When starting out, I don’t think you need to be too technical. Just remember too much twist can create a hard, wiry yarn.  Too little twist and the yarn will pull apart.  One should also be mindful when you ply the two singles together you will spin counter clock wise (the opposite direction of how the singles were spun), meaning you will lose about 25-30% of the twist from the singles.

Drafting Zone While Spinning Yarn

The area between my two hands is called the drafting zone.  At the base of this area, you will notice the fibre forms a triangle shape here.  Here, I visualize the size of this to the width of a knitting needle size and try to keep that triangle base the same size as I pull back on the fibre. This way I get a more consistent single.

It is a good idea to make a small sample of plyed yarn.  Heat set the yarn and knit up a sample.  This gives you a chance to see if you are happy with the fabric the yarn creates.  You can also weigh your sample yarn and count the yardage.  This will help you to guesstimate how much fibre you will need to make enough yarn for your project.  I also recommend spinning more than you need so you can knit swatches.

Once you are happy with your sample continue to spin up your singles.  I find it helpful to fill as many bobbins as I have, numbering each bobbin as I fill them.  Once I get to the plying stage, I will match them up.  For example, bobbin 1 to bobbin 6, bobbin 2 to bobbin 5 and bobbin 3 to bobbin 4.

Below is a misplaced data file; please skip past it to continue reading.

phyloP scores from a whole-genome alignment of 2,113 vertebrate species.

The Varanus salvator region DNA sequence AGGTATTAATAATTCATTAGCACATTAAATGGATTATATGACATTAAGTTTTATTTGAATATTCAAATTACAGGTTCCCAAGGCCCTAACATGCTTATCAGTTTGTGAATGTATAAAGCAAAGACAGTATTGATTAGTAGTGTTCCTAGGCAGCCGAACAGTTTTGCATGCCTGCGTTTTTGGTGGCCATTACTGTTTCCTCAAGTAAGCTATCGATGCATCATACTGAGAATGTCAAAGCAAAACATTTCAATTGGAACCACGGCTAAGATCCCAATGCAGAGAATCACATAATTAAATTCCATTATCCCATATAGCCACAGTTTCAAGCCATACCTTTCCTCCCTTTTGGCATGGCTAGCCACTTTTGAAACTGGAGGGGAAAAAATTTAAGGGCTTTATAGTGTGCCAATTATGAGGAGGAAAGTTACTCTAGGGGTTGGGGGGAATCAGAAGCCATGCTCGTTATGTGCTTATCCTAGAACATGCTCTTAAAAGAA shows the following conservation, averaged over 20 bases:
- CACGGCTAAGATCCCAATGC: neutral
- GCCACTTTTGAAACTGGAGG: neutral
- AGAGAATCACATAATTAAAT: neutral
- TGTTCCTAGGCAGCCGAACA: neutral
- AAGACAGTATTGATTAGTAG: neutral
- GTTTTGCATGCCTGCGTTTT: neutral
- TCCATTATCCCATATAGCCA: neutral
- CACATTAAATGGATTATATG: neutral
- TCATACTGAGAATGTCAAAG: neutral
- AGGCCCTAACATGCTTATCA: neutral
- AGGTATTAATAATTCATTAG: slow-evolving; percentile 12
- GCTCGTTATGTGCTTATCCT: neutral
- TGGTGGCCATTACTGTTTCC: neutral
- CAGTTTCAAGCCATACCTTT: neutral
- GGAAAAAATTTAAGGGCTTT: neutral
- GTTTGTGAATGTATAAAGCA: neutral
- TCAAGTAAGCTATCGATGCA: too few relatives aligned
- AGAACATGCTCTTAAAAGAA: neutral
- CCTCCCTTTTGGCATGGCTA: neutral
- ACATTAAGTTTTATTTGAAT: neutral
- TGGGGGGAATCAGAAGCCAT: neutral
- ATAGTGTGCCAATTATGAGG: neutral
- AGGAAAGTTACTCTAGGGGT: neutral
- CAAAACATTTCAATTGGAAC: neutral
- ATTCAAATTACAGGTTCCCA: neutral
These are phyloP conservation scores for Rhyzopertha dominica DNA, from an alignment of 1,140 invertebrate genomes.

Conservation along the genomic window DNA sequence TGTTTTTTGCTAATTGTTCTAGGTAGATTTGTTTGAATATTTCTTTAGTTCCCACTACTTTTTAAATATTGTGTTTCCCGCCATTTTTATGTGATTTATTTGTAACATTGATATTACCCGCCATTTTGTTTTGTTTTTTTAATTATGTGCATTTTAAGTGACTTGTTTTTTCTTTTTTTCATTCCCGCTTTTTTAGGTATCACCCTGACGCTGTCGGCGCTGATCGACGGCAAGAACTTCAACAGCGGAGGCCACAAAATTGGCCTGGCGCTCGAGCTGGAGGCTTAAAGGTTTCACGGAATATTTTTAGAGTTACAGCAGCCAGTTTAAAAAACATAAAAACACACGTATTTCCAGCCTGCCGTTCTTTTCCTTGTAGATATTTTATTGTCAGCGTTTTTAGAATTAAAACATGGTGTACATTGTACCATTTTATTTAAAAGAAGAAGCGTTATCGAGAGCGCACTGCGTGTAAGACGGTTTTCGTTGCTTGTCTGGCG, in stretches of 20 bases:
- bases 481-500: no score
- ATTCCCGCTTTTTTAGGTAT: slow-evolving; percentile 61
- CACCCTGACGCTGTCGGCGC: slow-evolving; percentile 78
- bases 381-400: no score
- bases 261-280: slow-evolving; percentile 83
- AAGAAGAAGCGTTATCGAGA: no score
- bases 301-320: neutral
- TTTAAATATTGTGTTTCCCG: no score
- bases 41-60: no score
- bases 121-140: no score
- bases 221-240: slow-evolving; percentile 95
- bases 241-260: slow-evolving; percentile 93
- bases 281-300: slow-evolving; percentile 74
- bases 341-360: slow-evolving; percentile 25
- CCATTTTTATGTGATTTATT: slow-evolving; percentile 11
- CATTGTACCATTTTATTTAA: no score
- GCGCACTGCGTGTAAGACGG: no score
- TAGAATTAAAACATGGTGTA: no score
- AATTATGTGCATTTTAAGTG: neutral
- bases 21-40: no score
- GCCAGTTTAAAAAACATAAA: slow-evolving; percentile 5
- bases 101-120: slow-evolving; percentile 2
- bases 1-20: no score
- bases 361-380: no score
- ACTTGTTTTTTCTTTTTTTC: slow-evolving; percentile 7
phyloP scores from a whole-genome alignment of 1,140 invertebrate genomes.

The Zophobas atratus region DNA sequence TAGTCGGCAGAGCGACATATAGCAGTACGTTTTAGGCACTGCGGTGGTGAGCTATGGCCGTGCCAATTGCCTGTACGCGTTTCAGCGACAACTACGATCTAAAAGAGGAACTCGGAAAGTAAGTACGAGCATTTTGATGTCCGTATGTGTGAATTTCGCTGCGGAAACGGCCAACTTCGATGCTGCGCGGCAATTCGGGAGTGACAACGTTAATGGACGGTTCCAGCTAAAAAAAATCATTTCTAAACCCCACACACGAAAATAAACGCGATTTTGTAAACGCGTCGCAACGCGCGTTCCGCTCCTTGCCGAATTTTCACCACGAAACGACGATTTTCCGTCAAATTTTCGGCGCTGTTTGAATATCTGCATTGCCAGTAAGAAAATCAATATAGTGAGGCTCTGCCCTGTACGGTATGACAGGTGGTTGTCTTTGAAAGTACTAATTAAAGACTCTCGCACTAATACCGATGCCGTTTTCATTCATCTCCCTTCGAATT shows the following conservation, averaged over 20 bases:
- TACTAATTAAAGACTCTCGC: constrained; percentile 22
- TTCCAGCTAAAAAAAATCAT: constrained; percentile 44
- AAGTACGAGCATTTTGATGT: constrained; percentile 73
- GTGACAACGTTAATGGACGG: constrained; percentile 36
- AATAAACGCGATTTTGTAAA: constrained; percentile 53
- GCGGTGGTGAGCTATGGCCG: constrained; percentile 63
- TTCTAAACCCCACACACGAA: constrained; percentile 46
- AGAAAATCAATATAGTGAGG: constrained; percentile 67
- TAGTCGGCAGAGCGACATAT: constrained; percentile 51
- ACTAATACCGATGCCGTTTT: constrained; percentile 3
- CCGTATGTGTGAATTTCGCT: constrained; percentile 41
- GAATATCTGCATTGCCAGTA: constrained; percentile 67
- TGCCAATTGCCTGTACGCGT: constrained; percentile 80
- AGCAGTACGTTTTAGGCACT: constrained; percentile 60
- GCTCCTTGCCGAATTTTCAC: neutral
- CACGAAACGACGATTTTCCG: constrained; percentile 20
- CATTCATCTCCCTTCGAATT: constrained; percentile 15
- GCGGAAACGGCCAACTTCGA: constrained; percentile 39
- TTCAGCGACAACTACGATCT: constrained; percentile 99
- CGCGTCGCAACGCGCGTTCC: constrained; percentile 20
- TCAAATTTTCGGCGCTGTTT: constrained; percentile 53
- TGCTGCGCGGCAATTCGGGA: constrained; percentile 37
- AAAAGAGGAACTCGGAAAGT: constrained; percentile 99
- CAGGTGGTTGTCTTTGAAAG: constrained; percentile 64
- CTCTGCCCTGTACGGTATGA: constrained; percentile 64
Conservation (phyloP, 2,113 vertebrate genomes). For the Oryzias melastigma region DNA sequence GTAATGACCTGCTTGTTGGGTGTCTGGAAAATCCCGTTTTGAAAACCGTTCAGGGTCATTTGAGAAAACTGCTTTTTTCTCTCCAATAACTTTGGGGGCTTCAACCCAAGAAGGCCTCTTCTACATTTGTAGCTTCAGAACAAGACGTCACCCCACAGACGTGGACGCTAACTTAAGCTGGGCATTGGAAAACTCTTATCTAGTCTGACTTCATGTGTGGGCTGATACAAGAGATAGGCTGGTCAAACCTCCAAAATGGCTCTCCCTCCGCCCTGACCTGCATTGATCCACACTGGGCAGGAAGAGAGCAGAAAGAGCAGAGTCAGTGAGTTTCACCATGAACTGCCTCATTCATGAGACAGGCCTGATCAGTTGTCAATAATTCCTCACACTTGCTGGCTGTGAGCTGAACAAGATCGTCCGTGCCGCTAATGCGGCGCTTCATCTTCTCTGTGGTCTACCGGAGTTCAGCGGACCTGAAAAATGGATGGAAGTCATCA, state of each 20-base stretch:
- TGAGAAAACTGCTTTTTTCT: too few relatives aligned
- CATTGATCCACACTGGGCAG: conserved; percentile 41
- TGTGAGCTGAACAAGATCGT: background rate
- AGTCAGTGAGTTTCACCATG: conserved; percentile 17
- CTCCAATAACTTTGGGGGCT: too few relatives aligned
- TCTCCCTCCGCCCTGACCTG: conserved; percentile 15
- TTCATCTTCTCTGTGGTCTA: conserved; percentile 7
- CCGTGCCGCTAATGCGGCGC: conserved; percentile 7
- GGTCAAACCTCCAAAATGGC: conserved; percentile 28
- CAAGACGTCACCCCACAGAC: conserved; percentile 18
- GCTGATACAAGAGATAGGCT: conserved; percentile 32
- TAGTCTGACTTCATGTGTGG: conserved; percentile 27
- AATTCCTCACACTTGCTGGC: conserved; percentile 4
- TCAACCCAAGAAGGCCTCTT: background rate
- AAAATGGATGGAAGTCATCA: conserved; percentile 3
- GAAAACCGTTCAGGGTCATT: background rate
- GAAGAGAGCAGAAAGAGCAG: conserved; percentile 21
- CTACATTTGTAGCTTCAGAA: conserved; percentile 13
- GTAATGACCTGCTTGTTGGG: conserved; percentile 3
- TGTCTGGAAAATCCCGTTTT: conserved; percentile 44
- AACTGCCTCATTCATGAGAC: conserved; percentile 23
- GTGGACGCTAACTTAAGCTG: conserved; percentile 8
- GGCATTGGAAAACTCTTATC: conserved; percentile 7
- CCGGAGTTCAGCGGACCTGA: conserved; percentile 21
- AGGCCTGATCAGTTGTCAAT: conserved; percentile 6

Sharing My Mistakes
I’m happy to share my mistakes to help new spinners.

1. Treadling too fast for the speed I was able to draft.

2. Not letting go of the yarn to go onto the bobbin. The longer you hold it the more twist you get which creates hard wiry yarn.

3. Oil your spinning wheel often according to the manufacturer, good for the wheel and you.

4.   Setting the proper tension on the bobbin.  Too loose, the bobbin may not wind up the yarn, or wind on so loosely the bobbin will not hold much length.  Tension set too tight you end up with a death grip on your yarn and likely add too much twist.  Tension I find matches my drafting speed.

5. Use a chair the correct height for your wheel.  A comfortable ergonomic setup means you can spin comfortably without shoulder or back pain.

6.  Be kind to yourself.  We all learn at different speeds and comparing your yarn to others with more experience just isn’t fair.  Spinning is a journey that should be enjoyable.

A video called Spinning a Fine Fleece is available at our YouTube channel   Murlo Discovery Channel.  Previous tutorial videos have been supplied at the end of this post.  Be sure to subscribe to our website and YouTube Channel for notifications on our next post.  Want to see a post on a process?  Subscribers can email or send comments through our website.

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Until next time, happy spinning!

Previous Video Tutorials

Rambouillet Fleece Introduction

Scouring a Fine Fleece

Dyeing a Fine Fleece

Flick Carding a Fine Fleece

Drum Carding a Fine Fleece

Blending Dyed Fibre